Virgil Vogt

Virgil Vogt, 87, of Evanston, Ill., died Nov. 2, 2021, after living with Parkinson’s Disease for 14 years. He was born to Mennonite missionary parents Milton Christian Vogt and Esther Bergey Kulp in Darjeeling, India.

He was educated in India at the Mount Hermon boarding school and in the U.S. at Hesston Academy in Kansas and Hesston College, graduating in 1952. There he met Joan Miller, and they married in 1953 in Filer, Idaho. 

He finished his degree at Goshen College in Indiana in 1954, then worked at Mennonite Central Committee in alternative service in Akron, Pa. While attending revival services he felt a call to radically serve Christ, so returned to Goshen Biblical Seminary in 1956 to pursue a bachelor of divinity degree, completed in 1967. They met John and Louise Miller, which fomented ideas for living a life of radical discipleship to Jesus. The Millers moved to Evanston in 1957 to launch the intentional Christian community that became Reba Place Fellowship, and he and Joan joined them later.   

After serving a pastorate at Leo Mennonite Church in Indiana, he tried to follow his father into mission work in India. But with no visa forthcoming, he and Joan concluded God wanted them to stay at Reba Place. He rose into leadership roles and was instrumental in bringing the charismatic renewal movement to Reba Place. He became a traveling apostle, visiting Christian intentional communities in Spain, Korea, Canada and the U.S.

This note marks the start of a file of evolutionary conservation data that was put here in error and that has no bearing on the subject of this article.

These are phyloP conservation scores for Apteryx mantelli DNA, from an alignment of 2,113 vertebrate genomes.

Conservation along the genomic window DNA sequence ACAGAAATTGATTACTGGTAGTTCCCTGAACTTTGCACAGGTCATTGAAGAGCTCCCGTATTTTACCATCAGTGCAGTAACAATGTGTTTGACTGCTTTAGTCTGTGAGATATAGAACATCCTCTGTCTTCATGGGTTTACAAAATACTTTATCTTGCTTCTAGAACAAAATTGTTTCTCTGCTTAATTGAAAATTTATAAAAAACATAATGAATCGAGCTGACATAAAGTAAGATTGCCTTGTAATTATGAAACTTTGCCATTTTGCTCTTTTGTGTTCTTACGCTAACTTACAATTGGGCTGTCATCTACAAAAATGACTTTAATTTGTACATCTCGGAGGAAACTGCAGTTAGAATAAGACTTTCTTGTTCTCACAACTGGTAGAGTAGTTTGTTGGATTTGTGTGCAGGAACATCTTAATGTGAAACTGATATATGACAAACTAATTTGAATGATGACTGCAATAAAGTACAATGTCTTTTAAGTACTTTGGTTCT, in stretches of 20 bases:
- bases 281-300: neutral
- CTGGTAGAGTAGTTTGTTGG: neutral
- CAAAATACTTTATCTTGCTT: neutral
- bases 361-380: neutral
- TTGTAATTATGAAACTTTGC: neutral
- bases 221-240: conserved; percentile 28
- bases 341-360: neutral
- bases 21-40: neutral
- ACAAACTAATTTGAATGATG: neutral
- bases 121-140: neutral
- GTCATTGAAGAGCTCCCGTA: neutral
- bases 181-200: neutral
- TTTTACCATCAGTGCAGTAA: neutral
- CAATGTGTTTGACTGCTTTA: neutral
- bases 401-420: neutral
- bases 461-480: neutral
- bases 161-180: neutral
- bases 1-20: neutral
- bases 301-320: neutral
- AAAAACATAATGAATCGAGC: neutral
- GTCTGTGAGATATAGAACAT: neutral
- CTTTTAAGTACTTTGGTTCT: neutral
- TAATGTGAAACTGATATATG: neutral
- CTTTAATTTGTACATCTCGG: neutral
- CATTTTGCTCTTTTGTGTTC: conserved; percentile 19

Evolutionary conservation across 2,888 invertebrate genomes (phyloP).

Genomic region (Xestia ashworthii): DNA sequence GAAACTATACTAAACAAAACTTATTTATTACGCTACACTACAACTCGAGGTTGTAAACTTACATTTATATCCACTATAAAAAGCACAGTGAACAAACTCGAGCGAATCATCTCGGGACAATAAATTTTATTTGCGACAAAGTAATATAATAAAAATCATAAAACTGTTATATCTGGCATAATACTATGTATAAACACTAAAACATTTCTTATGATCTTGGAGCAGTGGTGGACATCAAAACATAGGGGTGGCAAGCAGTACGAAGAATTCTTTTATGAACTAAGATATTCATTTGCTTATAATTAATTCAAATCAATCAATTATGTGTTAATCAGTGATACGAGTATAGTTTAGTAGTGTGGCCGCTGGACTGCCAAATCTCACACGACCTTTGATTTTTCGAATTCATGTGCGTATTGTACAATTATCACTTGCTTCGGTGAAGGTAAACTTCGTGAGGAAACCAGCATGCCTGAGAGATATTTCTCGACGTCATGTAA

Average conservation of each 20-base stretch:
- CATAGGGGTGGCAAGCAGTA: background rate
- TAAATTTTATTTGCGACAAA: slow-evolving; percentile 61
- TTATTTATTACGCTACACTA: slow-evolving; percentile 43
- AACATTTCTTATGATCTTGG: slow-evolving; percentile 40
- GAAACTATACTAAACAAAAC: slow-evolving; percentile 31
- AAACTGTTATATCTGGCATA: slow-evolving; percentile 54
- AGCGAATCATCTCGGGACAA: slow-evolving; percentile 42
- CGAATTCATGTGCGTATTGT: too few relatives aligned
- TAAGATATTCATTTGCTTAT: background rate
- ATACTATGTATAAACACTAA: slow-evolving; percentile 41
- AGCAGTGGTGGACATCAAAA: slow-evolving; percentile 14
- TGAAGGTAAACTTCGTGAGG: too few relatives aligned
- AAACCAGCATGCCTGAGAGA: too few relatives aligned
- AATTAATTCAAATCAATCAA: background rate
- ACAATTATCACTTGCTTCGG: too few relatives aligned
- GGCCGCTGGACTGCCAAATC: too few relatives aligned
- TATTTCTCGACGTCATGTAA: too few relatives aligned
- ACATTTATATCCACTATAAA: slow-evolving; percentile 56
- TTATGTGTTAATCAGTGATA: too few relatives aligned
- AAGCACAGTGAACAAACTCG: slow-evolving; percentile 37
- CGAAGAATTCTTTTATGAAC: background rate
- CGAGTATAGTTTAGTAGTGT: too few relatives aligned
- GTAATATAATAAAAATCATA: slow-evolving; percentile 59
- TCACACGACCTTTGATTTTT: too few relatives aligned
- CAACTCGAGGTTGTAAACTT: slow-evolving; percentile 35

In the 1960s and 1970s he lived with his family in a communal setting with a common treasury. While Reba Place eventually created a congregational option in Reba Place Church, of which he was pastor until 2002, they continued to live in the fellowship in communally-owned properties open to members and neighbors. In 1982 he wrote Treasure in Heaven to describe the Christian goal of working to give, not to accumulate for personal security and desires, and to trust God to supply all needs.

He contributed to the larger Mennonite world as managing editor of Concern: a Pamphlet Series for Questions of Christian Renewal and by serving with Illinois Mennonite Conference as moderator and as conference minister to the Chicago area Mennonite churches until 2009. Many church leaders sought him as a mentor and perceptive listener who made his conversation partners feel heard and valued.

Survivors include his wife, Joan; five children, Dave (Joan) Vogt, Beth (Eric) Nordstrom, Barb (Craig) Faris, Mary (Dan) Hanchera and Ruth (Phil) Leaman; three siblings, Laverne Nafziger, Elva Miller and Myra Danielson; 14 grandchildren and three great-grandchildren. 

He was preceded in death by brothers Bernard and Merle. 

A celebration of his life will be held Dec. 4. Visit for further details.

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